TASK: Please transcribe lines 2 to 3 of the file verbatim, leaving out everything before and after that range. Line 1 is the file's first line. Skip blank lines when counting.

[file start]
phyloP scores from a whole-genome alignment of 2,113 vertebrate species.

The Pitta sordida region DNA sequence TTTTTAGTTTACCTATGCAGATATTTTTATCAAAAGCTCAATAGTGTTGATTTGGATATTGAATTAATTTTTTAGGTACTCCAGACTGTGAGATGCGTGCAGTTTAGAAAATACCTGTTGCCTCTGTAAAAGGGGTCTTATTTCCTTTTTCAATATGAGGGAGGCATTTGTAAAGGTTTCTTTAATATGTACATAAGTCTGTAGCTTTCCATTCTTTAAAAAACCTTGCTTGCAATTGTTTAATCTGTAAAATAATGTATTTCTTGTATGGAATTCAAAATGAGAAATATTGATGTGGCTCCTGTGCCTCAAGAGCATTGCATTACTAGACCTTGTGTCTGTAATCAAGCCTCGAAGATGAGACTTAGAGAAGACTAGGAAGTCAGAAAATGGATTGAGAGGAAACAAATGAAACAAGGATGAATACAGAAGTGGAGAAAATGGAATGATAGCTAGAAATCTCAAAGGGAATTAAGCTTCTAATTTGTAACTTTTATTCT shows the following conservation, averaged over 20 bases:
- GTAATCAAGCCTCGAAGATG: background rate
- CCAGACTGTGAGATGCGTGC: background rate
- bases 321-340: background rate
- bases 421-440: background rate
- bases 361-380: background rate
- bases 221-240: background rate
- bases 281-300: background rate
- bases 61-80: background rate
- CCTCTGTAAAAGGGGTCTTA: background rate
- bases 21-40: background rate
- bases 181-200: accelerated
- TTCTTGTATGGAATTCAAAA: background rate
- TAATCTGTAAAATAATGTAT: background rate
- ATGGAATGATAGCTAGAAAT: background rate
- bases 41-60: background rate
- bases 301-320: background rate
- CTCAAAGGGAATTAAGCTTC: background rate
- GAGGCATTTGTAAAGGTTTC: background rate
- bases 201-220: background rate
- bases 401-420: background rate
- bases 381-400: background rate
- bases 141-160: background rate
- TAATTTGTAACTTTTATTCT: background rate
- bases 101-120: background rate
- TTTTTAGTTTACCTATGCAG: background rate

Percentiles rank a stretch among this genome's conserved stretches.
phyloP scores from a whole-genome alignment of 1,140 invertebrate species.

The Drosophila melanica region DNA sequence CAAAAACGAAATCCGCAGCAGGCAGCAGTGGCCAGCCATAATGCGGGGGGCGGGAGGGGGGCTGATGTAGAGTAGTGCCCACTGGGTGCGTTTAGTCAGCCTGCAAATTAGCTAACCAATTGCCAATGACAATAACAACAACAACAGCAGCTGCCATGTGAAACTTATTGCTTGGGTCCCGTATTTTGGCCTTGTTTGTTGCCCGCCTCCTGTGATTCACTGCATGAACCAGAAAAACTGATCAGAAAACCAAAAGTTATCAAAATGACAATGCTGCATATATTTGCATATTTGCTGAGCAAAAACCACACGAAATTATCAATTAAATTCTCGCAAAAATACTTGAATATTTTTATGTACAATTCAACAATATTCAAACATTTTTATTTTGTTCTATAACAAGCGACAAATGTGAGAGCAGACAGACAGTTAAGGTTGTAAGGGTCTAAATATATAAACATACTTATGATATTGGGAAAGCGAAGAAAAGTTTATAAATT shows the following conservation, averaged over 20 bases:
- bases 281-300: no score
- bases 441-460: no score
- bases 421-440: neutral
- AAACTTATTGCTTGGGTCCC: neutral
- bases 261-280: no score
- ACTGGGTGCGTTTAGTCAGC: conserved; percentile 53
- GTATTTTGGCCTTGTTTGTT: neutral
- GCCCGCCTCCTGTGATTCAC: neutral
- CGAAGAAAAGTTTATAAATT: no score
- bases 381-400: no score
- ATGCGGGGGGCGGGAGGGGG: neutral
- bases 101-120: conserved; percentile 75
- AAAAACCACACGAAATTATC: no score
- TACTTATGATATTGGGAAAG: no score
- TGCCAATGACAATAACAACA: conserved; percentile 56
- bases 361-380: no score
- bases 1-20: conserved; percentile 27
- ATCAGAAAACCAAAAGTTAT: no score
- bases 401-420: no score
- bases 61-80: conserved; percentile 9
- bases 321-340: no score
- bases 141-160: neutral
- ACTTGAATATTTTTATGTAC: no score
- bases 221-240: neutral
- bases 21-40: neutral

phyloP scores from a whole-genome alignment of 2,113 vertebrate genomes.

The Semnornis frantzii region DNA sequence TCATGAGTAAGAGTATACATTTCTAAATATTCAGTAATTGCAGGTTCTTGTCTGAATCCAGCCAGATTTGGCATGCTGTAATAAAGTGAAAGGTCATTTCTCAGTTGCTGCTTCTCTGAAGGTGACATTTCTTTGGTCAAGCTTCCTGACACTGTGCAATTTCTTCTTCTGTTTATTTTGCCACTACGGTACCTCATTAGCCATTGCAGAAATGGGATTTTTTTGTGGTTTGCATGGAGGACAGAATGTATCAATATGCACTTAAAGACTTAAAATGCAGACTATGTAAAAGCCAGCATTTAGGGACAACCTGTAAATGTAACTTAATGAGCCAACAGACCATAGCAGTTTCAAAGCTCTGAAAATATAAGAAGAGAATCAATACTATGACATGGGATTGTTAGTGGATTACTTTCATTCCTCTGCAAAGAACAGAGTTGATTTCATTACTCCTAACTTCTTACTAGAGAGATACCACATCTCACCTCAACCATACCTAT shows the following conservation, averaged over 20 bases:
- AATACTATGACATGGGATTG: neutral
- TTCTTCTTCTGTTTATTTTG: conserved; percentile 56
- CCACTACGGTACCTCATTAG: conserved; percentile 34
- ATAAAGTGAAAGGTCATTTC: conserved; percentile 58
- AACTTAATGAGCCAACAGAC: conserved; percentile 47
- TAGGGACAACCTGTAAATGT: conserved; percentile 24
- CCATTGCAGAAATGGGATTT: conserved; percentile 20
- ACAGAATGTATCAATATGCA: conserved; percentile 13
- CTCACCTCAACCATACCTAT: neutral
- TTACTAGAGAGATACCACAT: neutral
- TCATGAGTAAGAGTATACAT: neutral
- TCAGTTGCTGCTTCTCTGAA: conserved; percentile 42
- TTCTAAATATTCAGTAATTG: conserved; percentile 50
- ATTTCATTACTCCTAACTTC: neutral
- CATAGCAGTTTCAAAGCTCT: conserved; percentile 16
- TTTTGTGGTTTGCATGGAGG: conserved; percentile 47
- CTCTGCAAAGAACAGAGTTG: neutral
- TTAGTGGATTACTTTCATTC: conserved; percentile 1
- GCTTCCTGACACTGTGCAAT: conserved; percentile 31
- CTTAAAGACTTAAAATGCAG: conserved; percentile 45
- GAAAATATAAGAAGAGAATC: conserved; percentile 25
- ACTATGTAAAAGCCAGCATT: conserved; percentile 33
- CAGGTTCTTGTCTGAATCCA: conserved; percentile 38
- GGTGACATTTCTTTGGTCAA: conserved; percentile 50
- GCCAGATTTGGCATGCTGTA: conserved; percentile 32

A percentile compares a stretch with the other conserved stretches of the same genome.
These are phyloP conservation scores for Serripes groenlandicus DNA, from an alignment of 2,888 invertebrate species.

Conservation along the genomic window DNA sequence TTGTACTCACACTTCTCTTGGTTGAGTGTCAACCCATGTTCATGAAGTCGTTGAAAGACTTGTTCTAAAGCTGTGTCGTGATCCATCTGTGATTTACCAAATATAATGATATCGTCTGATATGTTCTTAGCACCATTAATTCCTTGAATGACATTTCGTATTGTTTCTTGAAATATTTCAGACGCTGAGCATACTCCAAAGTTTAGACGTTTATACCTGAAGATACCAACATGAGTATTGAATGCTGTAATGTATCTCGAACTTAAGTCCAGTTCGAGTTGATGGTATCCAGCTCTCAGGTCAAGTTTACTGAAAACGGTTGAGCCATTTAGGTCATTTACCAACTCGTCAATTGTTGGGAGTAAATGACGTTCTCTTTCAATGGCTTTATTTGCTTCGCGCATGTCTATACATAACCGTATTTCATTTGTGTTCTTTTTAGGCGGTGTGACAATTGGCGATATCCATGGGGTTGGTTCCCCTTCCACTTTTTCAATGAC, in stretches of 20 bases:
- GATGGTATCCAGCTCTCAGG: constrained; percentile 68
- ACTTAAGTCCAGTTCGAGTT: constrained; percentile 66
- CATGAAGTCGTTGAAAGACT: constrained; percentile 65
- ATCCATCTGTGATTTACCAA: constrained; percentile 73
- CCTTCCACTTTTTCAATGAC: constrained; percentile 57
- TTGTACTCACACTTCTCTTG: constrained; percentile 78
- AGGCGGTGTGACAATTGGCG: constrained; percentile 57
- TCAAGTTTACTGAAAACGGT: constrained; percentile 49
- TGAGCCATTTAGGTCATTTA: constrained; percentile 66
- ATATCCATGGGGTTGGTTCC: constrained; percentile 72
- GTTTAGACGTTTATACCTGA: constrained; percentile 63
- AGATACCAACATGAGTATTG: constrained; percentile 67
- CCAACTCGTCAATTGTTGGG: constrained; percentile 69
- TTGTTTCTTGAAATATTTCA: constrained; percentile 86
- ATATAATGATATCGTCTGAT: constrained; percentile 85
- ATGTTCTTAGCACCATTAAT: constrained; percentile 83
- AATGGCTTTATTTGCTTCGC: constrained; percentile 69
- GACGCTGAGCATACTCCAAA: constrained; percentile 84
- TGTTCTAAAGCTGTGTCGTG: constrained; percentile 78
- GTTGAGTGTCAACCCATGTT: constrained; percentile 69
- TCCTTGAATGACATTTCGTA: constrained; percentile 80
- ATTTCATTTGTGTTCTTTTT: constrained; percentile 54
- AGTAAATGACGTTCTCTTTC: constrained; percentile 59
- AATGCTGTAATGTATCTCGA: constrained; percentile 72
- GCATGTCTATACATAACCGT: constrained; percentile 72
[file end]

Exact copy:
The Pitta sordida region DNA sequence TTTTTAGTTTACCTATGCAGATATTTTTATCAAAAGCTCAATAGTGTTGATTTGGATATTGAATTAATTTTTTAGGTACTCCAGACTGTGAGATGCGTGCAGTTTAGAAAATACCTGTTGCCTCTGTAAAAGGGGTCTTATTTCCTTTTTCAATATGAGGGAGGCATTTGTAAAGGTTTCTTTAATATGTACATAAGTCTGTAGCTTTCCATTCTTTAAAAAACCTTGCTTGCAATTGTTTAATCTGTAAAATAATGTATTTCTTGTATGGAATTCAAAATGAGAAATATTGATGTGGCTCCTGTGCCTCAAGAGCATTGCATTACTAGACCTTGTGTCTGTAATCAAGCCTCGAAGATGAGACTTAGAGAAGACTAGGAAGTCAGAAAATGGATTGAGAGGAAACAAATGAAACAAGGATGAATACAGAAGTGGAGAAAATGGAATGATAGCTAGAAATCTCAAAGGGAATTAAGCTTCTAATTTGTAACTTTTATTCT shows the following conservation, averaged over 20 bases:
- GTAATCAAGCCTCGAAGATG: background rate